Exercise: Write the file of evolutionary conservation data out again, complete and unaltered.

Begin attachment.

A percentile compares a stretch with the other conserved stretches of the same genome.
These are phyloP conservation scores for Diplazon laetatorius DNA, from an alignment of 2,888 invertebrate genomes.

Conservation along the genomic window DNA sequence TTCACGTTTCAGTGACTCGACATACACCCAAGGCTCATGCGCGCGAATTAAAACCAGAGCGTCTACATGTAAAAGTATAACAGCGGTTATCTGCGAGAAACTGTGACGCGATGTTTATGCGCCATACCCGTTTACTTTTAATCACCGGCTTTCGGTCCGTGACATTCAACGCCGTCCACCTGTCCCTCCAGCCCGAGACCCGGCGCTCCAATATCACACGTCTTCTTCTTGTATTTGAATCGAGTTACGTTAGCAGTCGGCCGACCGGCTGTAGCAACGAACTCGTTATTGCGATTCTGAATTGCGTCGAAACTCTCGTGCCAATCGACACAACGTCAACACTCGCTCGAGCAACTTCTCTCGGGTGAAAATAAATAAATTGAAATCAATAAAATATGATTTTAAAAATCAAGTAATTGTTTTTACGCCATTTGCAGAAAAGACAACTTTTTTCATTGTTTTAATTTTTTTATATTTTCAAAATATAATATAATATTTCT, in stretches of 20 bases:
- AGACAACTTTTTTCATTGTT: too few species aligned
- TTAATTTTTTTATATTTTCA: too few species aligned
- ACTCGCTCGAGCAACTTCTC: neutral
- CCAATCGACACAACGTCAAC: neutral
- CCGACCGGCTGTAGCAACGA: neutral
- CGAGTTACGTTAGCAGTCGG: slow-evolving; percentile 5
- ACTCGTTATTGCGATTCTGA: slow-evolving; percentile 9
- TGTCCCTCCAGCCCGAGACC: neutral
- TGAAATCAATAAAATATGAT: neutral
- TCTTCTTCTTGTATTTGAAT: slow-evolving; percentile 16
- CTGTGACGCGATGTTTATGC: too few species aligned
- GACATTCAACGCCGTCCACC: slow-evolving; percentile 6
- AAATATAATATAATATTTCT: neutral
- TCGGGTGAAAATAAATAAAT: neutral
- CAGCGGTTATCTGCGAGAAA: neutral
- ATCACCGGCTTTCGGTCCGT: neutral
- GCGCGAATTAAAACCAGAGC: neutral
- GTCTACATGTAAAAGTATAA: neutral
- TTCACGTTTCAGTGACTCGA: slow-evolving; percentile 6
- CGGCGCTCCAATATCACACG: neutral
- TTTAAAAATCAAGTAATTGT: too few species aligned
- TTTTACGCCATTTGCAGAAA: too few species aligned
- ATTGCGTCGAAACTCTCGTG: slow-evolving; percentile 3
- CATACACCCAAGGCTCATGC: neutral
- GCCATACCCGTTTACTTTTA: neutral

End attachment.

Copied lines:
A percentile compares a stretch with the other conserved stretches of the same genome.
These are phyloP conservation scores for Diplazon laetatorius DNA, from an alignment of 2,888 invertebrate genomes.

Conservation along the genomic window DNA sequence TTCACGTTTCAGTGACTCGACATACACCCAAGGCTCATGCGCGCGAATTAAAACCAGAGCGTCTACATGTAAAAGTATAACAGCGGTTATCTGCGAGAAACTGTGACGCGATGTTTATGCGCCATACCCGTTTACTTTTAATCACCGGCTTTCGGTCCGTGACATTCAACGCCGTCCACCTGTCCCTCCAGCCCGAGACCCGGCGCTCCAATATCACACGTCTTCTTCTTGTATTTGAATCGAGTTACGTTAGCAGTCGGCCGACCGGCTGTAGCAACGAACTCGTTATTGCGATTCTGAATTGCGTCGAAACTCTCGTGCCAATCGACACAACGTCAACACTCGCTCGAGCAACTTCTCTCGGGTGAAAATAAATAAATTGAAATCAATAAAATATGATTTTAAAAATCAAGTAATTGTTTTTACGCCATTTGCAGAAAAGACAACTTTTTTCATTGTTTTAATTTTTTTATATTTTCAAAATATAATATAATATTTCT, in stretches of 20 bases:
- AGACAACTTTTTTCATTGTT: too few species aligned
- TTAATTTTTTTATATTTTCA: too few species aligned
- ACTCGCTCGAGCAACTTCTC: neutral
- CCAATCGACACAACGTCAAC: neutral
- CCGACCGGCTGTAGCAACGA: neutral
- CGAGTTACGTTAGCAGTCGG: slow-evolving; percentile 5
- ACTCGTTATTGCGATTCTGA: slow-evolving; percentile 9
- TGTCCCTCCAGCCCGAGACC: neutral
- TGAAATCAATAAAATATGAT: neutral
- TCTTCTTCTTGTATTTGAAT: slow-evolving; percentile 16
- CTGTGACGCGATGTTTATGC: too few species aligned
- GACATTCAACGCCGTCCACC: slow-evolving; percentile 6
- AAATATAATATAATATTTCT: neutral
- TCGGGTGAAAATAAATAAAT: neutral
- CAGCGGTTATCTGCGAGAAA: neutral
- ATCACCGGCTTTCGGTCCGT: neutral
- GCGCGAATTAAAACCAGAGC: neutral
- GTCTACATGTAAAAGTATAA: neutral
- TTCACGTTTCAGTGACTCGA: slow-evolving; percentile 6
- CGGCGCTCCAATATCACACG: neutral
- TTTAAAAATCAAGTAATTGT: too few species aligned
- TTTTACGCCATTTGCAGAAA: too few species aligned
- ATTGCGTCGAAACTCTCGTG: slow-evolving; percentile 3
- CATACACCCAAGGCTCATGC: neutral
- GCCATACCCGTTTACTTTTA: neutral